Uranium is the heaviest naturally-occurring element on Earth, with 92 protons in its nucleus. It is essentially composed of two isotopes:
Uranium is an abundant source of concentrated energy. Unlike fossil fuels which are combined with oxygen during burning to release heat, uranium atoms can be made to split or fission to release heat. A kilogram of natural uranium produces as much heat as 20 tonnes of coal. This heat can be harnessed to make steam and generate power.
Uranium is found in more than 200 different minerals; which are mostly prevalent in granite and sedimentary rocks. It is common in the Earth's crust and is found in a wide variety of geological settings. The Earth’s crust is estimated to contain an average of between 1 and 4 parts per million (ppm) of uranium. Uranium also occurs in seawater, with seawater estimated to contain an average of .003 ppm, and can be recovered from the oceans.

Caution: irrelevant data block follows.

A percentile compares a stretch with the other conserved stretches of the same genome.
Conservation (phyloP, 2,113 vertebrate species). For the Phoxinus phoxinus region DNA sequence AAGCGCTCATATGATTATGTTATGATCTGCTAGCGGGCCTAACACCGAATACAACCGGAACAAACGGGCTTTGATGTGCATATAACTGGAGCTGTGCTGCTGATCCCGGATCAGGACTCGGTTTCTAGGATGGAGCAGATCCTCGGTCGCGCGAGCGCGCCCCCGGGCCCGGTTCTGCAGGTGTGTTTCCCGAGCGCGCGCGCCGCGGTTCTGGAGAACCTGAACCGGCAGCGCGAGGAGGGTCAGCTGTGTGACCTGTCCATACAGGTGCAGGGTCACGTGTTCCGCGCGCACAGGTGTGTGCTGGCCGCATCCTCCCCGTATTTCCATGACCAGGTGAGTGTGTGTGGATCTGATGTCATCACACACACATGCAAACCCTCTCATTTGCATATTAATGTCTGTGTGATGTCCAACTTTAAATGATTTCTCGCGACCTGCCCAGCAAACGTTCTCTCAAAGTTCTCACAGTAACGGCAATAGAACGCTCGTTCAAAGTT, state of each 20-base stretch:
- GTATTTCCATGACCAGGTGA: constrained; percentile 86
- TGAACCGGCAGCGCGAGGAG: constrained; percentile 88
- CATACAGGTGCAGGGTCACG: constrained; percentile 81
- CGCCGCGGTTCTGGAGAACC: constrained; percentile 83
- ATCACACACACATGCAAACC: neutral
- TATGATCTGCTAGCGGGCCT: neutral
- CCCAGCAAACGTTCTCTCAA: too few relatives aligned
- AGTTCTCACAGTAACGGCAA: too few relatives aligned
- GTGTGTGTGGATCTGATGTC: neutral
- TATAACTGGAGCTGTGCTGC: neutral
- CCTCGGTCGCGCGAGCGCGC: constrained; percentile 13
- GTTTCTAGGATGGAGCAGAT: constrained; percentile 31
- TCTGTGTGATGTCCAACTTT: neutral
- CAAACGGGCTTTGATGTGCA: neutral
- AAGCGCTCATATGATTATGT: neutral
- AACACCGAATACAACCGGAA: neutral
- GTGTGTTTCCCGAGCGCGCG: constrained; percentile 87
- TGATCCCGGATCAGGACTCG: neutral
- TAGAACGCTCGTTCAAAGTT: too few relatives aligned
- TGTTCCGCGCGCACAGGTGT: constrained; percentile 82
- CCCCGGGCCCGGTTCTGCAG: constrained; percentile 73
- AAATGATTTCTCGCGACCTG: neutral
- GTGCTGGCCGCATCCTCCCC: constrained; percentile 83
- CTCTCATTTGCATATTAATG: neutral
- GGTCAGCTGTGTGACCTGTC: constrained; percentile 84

Uranium ore can be mined by underground or open-cut methods, depending on its depth. After mining, the ore is crushed and ground. It is then treated with acid to dissolve the uranium, which is recovered from solution. Uranium may also be mined by in situ leaching (ISL), where it is dissolved in situ from a porous underground ore body and pumped to the surface. The end product of the mining and milling stages, or of ISL, is uranium oxide concentrate (U3O8). This is the form in which uranium is sold.
Uranium is mainly used as fuel in nuclear power reactors for electricity generation. Beyond providing about 14% of the world’s electricity, there are many major other uses of uranium through the production of radio-isotopes, including: